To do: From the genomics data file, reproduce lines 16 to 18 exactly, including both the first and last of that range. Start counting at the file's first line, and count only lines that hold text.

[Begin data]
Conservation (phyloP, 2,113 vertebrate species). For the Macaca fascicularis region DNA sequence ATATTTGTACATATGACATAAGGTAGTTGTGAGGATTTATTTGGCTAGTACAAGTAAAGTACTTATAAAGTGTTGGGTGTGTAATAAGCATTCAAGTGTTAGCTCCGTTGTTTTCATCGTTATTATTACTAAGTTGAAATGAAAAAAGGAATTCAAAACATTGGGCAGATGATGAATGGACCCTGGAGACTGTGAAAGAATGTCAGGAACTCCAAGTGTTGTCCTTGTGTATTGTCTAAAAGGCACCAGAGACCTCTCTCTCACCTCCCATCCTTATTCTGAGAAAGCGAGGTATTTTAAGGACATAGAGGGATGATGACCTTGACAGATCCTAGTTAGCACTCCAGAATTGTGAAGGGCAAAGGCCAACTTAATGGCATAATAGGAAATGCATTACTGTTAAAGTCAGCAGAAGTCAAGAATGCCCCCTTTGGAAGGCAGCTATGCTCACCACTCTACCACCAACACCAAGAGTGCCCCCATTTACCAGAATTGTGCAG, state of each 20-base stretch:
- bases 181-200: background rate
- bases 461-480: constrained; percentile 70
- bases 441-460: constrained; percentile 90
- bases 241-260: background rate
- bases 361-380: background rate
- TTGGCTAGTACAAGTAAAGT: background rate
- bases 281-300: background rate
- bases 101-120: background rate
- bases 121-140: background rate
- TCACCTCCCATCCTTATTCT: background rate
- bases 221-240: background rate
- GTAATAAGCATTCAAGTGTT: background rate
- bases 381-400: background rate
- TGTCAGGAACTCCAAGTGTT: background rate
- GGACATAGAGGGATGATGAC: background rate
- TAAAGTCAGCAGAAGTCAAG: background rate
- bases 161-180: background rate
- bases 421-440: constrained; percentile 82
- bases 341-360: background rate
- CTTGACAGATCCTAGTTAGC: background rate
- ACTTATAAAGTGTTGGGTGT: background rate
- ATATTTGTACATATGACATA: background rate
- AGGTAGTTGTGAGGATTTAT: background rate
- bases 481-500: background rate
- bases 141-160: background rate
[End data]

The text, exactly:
- GGACATAGAGGGATGATGAC: background rate
- TAAAGTCAGCAGAAGTCAAG: background rate
- bases 161-180: background rate